When it comes to establishing a very sharp, distinct separation between a very dark area and a very light area or one in which there will be no graphite on the bristol board, I establish a guide line first. This is usually done with a 2H or 3H very sharp lead. Then I will work away from the light, as in the flamingo work above, working away from the highlighted area on the necks of the birds. In the case of the work above, the leftmost birds were going to be in the area of the darkest shadow, so those guide lines were established using an HB and then I worked away from that line using a blunt point HB at first, slowly moving out from the white. As I got more graphite on the ground, I went back with a sharp pointed HB and very gently and with as soft a touch as possible, so as to not emphasize the line quality of the sharp point, I made a series of cross hatch lines to fill in any gaps and to even out the tonal quality of the dark.

In the work below of the marabou storks, the same 'routine' occurred with me working away from the tops of the bird's heads and beaks. In this instance I also had to show the little fuzzy feathers on their heads so all that was set by really outlining the tiny little fluffs with HB and establishing those areas right off the bat. I do believe that was the very first thing I did on that drawing so as to set that very important light area right off. Those little fuzzies are what make the upper part of the drawing interesting and help to define some differing textural contrasts in the piece.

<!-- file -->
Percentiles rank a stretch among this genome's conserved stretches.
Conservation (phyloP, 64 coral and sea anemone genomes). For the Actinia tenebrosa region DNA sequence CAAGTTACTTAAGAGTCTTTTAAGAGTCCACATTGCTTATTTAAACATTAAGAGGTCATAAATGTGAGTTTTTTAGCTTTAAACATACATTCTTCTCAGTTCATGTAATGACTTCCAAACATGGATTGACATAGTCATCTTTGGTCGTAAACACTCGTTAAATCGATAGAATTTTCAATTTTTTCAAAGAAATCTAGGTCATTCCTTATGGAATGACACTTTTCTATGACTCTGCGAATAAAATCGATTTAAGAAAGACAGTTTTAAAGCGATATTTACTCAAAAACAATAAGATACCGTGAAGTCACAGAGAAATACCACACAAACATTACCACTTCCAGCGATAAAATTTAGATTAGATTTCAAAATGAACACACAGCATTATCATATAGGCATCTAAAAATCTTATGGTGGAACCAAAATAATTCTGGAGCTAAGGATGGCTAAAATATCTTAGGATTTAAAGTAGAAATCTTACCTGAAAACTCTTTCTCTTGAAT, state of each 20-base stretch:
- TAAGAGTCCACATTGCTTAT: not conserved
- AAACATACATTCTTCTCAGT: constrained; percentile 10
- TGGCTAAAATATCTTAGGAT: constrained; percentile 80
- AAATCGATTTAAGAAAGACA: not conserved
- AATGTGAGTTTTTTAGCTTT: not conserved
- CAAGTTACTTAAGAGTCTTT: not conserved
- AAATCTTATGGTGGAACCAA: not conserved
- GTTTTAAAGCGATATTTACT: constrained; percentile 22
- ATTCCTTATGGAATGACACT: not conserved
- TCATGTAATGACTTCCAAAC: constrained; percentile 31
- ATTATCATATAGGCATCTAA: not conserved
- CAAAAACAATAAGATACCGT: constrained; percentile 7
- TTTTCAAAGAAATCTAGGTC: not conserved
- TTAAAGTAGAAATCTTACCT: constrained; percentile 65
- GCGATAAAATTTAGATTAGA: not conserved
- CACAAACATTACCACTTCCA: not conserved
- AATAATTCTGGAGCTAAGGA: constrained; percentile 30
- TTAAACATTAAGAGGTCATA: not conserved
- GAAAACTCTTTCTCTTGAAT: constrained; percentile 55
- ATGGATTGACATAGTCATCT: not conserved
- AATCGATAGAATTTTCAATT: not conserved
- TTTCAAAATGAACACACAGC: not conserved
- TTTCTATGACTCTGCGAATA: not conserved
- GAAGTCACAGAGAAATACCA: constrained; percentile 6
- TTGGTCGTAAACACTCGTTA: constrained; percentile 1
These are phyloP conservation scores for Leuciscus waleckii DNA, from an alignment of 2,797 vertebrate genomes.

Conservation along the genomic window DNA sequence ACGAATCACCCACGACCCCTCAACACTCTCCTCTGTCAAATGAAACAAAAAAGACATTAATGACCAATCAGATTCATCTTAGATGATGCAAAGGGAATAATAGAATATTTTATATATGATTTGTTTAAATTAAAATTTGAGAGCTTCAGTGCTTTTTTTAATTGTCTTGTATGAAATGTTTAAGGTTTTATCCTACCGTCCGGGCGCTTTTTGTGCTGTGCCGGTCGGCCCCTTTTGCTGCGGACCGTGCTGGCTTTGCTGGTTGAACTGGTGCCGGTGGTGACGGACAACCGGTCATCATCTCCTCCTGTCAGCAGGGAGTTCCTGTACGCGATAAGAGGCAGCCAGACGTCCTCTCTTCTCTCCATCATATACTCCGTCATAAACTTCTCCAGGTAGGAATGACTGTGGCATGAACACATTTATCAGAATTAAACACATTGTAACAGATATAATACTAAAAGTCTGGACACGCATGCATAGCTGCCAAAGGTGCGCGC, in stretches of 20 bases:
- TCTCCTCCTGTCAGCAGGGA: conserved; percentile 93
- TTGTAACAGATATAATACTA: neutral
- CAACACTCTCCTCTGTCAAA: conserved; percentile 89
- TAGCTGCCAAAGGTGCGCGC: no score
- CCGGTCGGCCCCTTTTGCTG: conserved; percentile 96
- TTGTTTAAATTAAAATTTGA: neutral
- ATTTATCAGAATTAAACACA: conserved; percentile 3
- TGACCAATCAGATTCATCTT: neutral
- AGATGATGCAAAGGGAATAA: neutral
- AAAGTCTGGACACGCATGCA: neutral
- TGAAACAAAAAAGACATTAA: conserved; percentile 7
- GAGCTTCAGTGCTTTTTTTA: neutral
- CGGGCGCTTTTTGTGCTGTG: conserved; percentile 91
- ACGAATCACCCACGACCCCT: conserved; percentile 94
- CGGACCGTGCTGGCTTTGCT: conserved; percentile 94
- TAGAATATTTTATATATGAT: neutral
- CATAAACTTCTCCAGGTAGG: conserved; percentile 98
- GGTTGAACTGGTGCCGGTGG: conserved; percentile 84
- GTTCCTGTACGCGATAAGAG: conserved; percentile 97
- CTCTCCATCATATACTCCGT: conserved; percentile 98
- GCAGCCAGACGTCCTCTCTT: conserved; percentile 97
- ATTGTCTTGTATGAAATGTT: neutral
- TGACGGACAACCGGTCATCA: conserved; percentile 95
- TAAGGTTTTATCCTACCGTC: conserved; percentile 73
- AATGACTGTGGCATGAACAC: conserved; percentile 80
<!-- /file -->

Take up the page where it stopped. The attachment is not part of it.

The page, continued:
The same sort of fuzzy quality can be seen in the detail image of the lamb drawing below where I also had to set the distinct separation between white on the head and the little wisps of fuzz on the tail . . .

This little rose shows another instance of working away from light to dark. First course of events was to establish the borders and edges of the rose petals and then I began to work out and away from all the highlights. Once all that was established, I began in the upper left corner, setting in my darkest dark just around the edge of the petals in that portion of the image and then working out from there and soften up the tone as it moved up and into the corner. Once that was done I worked up the rest of the flower and then went back to darken up that upper left corner as needed to make the flower pop away from the background and give it some real depth.

In the image above, a detail from a larger work, I slowly worked all across the piece, establishing all the separation points between light and dark and between medium tones and dark or light. Once all that was delineated, I took my sharp HB and outlined all the lengths of line that needed to be light and highlights, like those lines moving across the center of this detail image showing the crisp edge of the metal as well as setting the curve in the upper left corner. Then it was simply a matter of working away, once again, from the light to the dark. A lot of graphite covering the board on this one!